The late Debra Amidon was the Founder and Chief Strategist of Entovation International, Ltd., a global innovation research and consulting network.

Known among her peers as a management pioneer, philosopher, architect, and visionary, she captured the imagination of academic, government and industrial leaders around the globe. With her seminal conference in 1987 on “Managing the Knowledge Assets into the 21st Century,” she set in motion what evolved into an expansive community of practice of theorists and practitioners from diverse functions, sectors, industries, and geographies.

Debra held degrees from Boston University, Columbia University, and the Massachusetts Institute of Technology as an Alfred P. Sloan Fellow. Having served as college administrator, government official, and corporate executive, Debra was a global expert on collaborative advantage providing an innovation foundation for economic sustainability. In 2015, she was awarded an Honorary PhD from Bangkok University in Thailand.

Debra was Associate Director of External Research at Digital Equipment Corporation from 1981 to 1993. I didn’t know her when we both worked there, but I later interacted with her during AOK Star Series Dialogues. Debra passed away on August 13, 2016.

Profiles

  1. Facebook
  2. LinkedIn
  3. Biographical Sketch
  4. Obituary
  5. Profiles in Knowledge

Presentations

  1. Vision of Knowledge
  2. A Global Innovation Frontier

Recordings

  1. The EMC Innovation Network
  2. ICT and Innovation

Conversations

1. AOK: Preparing for Conversations with Debra M. Amidon

2. AOK: Preparing for Conversations with Bryan Davis and Debra Amidon

Books

  1. Innovation Strategy for the Knowledge Economy: The Ken Awakening
  2. The Innovation SuperHighway: Harnessing Intellectual Capital for Collaborative Advantage

Table of Contents

Part I The Innovation Frontier

  • Chapter 1 A Global Imperative for Sustainability — The Knowledge Why
  • Chapter 2 The Knowledge Value Proposition — The Knowledge What
  • Chapter 3 From Planning to Innovation Strategy — The Knowledge How

Part II Architecting a Future

  • Chapter 4 Knowledge Performance Economics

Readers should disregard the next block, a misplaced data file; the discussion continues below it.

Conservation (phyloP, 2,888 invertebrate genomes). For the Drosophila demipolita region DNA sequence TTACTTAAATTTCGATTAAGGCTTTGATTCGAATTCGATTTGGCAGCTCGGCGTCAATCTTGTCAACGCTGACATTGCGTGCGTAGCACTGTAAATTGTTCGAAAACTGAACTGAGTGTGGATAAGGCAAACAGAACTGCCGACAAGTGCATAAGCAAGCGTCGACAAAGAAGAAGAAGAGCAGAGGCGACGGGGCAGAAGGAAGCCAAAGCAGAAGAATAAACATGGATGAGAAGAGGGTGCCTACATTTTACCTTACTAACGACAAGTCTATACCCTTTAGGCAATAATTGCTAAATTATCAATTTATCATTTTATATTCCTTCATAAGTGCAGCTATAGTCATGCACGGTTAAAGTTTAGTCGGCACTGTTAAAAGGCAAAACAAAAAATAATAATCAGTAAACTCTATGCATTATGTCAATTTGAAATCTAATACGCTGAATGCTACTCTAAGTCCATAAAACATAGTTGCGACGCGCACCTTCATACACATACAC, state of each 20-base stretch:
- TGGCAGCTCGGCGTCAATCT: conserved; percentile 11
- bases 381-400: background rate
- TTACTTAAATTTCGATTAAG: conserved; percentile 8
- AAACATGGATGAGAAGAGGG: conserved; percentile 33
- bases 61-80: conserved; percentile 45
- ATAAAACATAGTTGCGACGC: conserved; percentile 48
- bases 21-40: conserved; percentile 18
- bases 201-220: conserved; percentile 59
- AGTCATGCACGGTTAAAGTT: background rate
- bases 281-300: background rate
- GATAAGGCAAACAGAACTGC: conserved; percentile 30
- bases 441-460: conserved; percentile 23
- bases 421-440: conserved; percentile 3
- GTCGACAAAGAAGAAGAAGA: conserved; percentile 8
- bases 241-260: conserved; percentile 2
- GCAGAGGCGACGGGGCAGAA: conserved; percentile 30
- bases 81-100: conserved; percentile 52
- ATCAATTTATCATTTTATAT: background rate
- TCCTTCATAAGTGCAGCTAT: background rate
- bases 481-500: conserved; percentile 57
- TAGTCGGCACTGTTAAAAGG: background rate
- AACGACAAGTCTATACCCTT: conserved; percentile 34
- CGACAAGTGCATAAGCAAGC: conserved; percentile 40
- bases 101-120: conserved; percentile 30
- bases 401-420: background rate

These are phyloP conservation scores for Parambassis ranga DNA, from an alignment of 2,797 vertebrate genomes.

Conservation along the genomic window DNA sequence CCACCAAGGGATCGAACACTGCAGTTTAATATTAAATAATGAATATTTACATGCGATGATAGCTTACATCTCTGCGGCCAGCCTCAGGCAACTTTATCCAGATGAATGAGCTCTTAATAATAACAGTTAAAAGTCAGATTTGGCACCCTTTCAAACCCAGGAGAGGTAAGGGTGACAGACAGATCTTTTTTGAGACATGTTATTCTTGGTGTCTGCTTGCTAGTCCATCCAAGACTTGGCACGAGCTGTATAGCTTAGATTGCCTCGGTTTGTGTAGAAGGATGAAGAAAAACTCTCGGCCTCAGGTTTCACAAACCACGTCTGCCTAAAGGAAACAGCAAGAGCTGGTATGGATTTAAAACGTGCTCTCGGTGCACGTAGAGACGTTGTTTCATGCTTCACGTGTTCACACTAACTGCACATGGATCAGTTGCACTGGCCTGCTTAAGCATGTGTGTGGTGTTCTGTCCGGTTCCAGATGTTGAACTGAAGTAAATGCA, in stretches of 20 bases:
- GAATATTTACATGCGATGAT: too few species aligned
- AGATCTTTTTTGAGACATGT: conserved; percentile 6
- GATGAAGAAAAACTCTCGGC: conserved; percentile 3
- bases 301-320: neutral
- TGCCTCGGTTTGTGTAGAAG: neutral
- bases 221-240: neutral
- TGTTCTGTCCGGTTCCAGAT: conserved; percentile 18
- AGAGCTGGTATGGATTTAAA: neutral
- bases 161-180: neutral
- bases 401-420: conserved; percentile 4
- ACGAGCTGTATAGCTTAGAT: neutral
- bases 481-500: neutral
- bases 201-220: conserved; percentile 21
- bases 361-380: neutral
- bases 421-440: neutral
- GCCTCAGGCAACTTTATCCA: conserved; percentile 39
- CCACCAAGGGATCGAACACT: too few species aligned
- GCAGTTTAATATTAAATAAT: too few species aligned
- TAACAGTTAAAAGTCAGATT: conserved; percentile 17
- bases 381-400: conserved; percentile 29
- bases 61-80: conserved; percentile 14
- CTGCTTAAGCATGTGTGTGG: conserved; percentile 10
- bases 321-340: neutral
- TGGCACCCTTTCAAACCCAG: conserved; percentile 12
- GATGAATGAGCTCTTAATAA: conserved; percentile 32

• Chapter 5 Knowledge Structures
  • Chapter 6 Knowledge Workers
  • Chapter 7 Knowledge Processes
  • Chapter 8 Knowledge-Processing Technology

Part III The Globe as a Network

  • Chapter 9 Entovation®: A Case Story
  • Chapter 10 Global Momentum of Knowledge Strategy
  • Chapter 11 Trends of Innovation Strategy

Part IV Innovation Leadership in Practice

  • Chapter 12 Modern Knowledge Leadership: the 7Cs
  • Chapter 13 Exemplar Ken Practitioners
  • Chapter 14 Evolving Innovation Infrastructures

Part V The Millennium Vision

  • Chapter 15 The Knowledge-Millennium Generation
  • Chapter 16 Blueprint for Twenty-First Century Innovation
  • Chapter 17 Creating the World Trade of Ideas

Appendices

  • Appendix A: Knowledge Innovation®
  • Appendix B: Sample Definitions of Innovation
  • Appendix C: Calibrating the Innovation Strategy
  • Appendix D: The Momentum of Knowledge
  • Appendix E: Knowledge Leaders and Laggards

Articles

  1. Visualizing Action: A Recipe for Boston Innovation Success with Oliver Schwabe
  2. Get in the zone with Bryan Elliot Davis

7 Cs of Knowledge Leadership: Innovating our Future with Doug Macnamara

  1. Knowledge Leadership is a Matter of Context. Leaders will understand the nature of complex context — how to make sense of it and how to convey it (with magnetic vision) to others.
  2. Knowledge Leadership is a Matter of Competence. Leaders will know that competencies are based in experience and are more dynamic than static attributes.
  3. Knowledge Leadership is a Matter of Culture. Leaders will know the relationship between the motivation (Psychology) of an individual and the culture (Sociology) of an organization. They will value heritage (Anthropology) and know that more than 2% of manager time need be dedicated to visioning — the lifeblood of a future generation business.
  4. Knowledge Leadership is a Matter of Communities. Leaders will understand the value of the collective — the teams and communities within whom work gets done and visions are realized.
  5. Knowledge Leadership is a Matter of Conversations and Common Language. Leaders will know how to evolve a common language and that there is more power in the dialogue than what gets documented in a particular planning process.
  6. Knowledge Leadership is a Matter of Communications. Leaders will value the communications process — both technical and human — but not as much for what gets conveyed as what might be learned.
  7. Knowledge Leadership is a Matter of Coaching. Leaders will coach and be coached by people of similar values and vision. Trust will be placed in those able to care more about leveraging the competencies of one another.

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